When serving spaghetti, you should usually base your drink selection on its sauce. Red sauces generally call for a full-bodied red wine, while cream and seafood sauces call for a crisp white wine. However, these aren’t hard and fast rules. You can serve white wine with red sauce or red wine with seafood. Alternatively, you can skip wine altogether and serve beer. Don’t drink something you don’t like just because it’s traditional or fashionable. Instead, experiment with a variety of pairings and find the one that works best for you.
Red wine is the traditional pairing for red pasta sauces. A hearty red like Tempranillo, Sangiovese or Chianti will stand out over the acidity of the tomatoes. For spicy sauces, a merlot should work nicely. If you’d rather have white wine, try a pinot grigio. If you prefer beer, amber ale is a good choice for lighter red sauces. For heavier, meatier sauces, consider serving a porter or stout.
White sauces tend to be thick and rich, so a bright, acidic white wine provides a nice balance. Chardonnay is a classic pairing, but you can also try a dry Riesling, a pinot grigio or a pinot bianco. If you’re looking for a red wine, pinot noir is a good match. Beer served with white sauces should be moderately acidic and hoppy; IPA is an excellent choice.
The strong, fresh flavor of spaghetti with pesto calls for an equally flavorful wine. Spicy, medium-weight zinfandels, syrahs and rosés can work well with this dish. Alternatively, you can choose a classic Italian white like Vermentino or Cinque Terre. Avoid oaky chardonnays, as they may taste bitter when paired with pesto. If you’re serving beer, choose something pale and crisp with low alcohol content, such as a blond ale.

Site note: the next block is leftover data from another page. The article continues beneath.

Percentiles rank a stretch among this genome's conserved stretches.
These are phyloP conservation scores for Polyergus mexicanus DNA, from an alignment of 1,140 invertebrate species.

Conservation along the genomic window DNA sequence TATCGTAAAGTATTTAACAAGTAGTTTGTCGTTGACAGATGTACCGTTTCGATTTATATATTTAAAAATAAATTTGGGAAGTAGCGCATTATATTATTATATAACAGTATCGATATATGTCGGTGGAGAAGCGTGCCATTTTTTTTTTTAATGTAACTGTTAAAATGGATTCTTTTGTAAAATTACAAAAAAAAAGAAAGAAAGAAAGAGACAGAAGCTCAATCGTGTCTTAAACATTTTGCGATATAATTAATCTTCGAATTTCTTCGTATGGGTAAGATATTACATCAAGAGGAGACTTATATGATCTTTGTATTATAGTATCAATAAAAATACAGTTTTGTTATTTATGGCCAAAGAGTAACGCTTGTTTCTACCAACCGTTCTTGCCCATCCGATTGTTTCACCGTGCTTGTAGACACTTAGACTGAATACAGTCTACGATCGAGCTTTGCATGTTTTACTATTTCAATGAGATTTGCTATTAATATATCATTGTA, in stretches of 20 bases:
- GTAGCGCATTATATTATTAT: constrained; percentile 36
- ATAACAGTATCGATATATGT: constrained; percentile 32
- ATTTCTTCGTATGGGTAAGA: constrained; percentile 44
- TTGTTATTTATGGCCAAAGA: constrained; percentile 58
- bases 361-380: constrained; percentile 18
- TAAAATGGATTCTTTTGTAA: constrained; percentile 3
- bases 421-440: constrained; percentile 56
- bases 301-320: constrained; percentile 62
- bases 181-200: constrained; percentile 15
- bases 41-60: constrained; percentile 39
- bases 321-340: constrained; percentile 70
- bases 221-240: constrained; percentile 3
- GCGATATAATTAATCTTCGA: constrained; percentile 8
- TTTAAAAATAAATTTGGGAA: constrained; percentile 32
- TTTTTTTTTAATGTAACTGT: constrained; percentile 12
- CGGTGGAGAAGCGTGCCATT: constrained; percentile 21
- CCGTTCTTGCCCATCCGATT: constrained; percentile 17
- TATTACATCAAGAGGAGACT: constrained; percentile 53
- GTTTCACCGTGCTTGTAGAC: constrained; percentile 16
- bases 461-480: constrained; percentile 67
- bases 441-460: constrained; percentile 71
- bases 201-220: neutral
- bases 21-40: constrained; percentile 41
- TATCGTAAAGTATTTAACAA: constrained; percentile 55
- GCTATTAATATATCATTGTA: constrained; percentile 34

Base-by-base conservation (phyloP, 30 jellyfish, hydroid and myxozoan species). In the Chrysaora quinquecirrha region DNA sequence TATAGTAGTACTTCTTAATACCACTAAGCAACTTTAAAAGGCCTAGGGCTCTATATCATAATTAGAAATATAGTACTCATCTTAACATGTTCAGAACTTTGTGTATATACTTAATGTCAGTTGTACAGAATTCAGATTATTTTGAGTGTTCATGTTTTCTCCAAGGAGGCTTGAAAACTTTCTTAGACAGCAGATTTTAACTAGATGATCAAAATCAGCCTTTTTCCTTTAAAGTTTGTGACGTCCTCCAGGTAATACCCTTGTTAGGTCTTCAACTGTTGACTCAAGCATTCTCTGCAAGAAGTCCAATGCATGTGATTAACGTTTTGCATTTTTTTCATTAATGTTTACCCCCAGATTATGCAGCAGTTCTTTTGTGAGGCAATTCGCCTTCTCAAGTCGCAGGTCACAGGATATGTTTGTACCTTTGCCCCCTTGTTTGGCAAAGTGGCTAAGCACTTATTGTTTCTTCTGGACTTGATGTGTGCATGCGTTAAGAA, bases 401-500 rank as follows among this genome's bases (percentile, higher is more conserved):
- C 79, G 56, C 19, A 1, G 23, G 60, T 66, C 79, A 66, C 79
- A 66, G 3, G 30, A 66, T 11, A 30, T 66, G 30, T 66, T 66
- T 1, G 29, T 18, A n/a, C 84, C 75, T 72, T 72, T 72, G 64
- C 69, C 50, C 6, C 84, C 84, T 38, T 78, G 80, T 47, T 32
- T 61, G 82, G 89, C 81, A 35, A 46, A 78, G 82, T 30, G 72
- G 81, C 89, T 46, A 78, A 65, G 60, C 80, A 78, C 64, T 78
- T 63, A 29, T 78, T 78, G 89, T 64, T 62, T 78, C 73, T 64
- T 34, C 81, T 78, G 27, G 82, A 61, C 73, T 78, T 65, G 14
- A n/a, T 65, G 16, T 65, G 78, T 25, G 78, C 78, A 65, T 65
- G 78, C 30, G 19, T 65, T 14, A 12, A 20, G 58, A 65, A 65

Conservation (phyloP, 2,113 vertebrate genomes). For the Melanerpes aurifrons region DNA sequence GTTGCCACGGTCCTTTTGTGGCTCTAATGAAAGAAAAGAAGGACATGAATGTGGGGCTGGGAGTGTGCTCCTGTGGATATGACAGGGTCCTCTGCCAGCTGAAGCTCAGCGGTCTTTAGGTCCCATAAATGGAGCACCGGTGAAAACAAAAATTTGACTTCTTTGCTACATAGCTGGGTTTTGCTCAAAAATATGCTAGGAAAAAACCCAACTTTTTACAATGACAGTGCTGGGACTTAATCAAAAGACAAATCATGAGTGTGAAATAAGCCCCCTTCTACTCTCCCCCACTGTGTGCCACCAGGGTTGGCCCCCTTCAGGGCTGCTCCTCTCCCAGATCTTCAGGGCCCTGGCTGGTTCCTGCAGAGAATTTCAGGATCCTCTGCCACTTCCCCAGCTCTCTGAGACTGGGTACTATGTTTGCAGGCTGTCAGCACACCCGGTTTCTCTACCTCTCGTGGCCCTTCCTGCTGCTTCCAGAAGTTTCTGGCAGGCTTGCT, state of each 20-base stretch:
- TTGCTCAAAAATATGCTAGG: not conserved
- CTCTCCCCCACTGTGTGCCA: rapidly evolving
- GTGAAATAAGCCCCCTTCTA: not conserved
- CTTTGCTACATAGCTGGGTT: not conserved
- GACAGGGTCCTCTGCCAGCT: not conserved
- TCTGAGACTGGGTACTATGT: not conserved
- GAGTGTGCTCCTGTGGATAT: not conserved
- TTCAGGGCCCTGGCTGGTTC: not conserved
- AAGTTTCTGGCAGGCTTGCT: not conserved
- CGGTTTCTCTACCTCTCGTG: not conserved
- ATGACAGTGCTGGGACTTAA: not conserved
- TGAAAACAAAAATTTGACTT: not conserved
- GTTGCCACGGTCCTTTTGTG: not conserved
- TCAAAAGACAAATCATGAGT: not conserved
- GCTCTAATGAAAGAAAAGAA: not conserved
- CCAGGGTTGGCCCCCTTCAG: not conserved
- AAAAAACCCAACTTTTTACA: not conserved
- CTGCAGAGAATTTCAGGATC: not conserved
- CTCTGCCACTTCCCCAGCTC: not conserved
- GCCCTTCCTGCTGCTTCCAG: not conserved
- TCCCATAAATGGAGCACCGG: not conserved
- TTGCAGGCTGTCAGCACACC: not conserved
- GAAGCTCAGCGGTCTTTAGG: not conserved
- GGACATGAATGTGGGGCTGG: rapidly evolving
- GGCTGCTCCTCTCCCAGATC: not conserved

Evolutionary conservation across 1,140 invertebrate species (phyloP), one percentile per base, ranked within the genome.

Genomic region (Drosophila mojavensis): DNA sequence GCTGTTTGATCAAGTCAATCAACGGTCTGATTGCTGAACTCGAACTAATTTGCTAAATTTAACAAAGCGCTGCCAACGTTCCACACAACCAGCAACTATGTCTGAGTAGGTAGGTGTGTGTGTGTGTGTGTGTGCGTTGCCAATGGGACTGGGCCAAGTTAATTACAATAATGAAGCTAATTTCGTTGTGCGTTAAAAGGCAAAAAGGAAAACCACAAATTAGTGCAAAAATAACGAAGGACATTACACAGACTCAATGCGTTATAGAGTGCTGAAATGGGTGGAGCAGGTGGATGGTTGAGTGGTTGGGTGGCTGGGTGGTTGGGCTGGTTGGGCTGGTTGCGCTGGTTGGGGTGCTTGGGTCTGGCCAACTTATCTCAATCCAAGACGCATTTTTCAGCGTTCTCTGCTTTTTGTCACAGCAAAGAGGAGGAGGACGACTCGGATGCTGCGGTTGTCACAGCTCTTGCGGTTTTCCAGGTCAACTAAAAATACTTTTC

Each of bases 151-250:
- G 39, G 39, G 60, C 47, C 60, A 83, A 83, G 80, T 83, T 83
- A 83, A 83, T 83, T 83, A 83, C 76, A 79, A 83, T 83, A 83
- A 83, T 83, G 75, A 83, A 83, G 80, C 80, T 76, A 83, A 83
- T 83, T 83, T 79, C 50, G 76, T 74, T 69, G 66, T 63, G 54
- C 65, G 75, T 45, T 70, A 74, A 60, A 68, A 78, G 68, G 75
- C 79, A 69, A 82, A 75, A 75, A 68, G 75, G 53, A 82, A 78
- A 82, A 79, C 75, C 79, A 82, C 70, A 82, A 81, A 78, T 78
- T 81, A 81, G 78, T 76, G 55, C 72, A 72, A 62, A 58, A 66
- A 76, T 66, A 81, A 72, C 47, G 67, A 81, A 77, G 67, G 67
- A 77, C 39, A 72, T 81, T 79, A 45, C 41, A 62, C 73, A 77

If you’re making spaghetti with an oil-based sauce, you’ll probably want to serve a white wine with enough acidity to cut through the oil. White wines with citrus notes also tend to complement these sauces. Sauvignon blanc is a good choice. Suitable red wines include pinot noir and Sangiovese. As with pesto, a pale, low-alcohol beer is probably best.
Traditionally, seafood pasta is served with white wine. For delicate dishes like white fish, a light sauvignon blanc is appropriate. For richer dishes containing salmon or shellfish, an oak-free chardonnay, pinot grigio or white Bordeaux is preferable. If you’d rather serve red wine, pinot noir is ideal. When choosing a beer, look for something light and refreshing, such as a hefeweizen, pilsner or pale ale.
References and ResourcesCooking Light: Which Wines Go Best With Baked Pasta?
Rosetto: Wine Pairing Guide
"Pairing Wine With Food"; Robert Hoffman and Virginia Hoffman
Brew-Monkey.com: Beer and Food--An Introduction
"From the Earth to the Table--John Ash's Wine Country Cuisine"; John Ash and Sid Goldstein
WineReviewOnline.com: Wine With . . . Pesto Pasta
Sunset Magazine: Your Wine Pairing Guide -- Chardonnay
Sunset: Your Wine Pairing Guide -- Pinot Gris/Pinot Grigio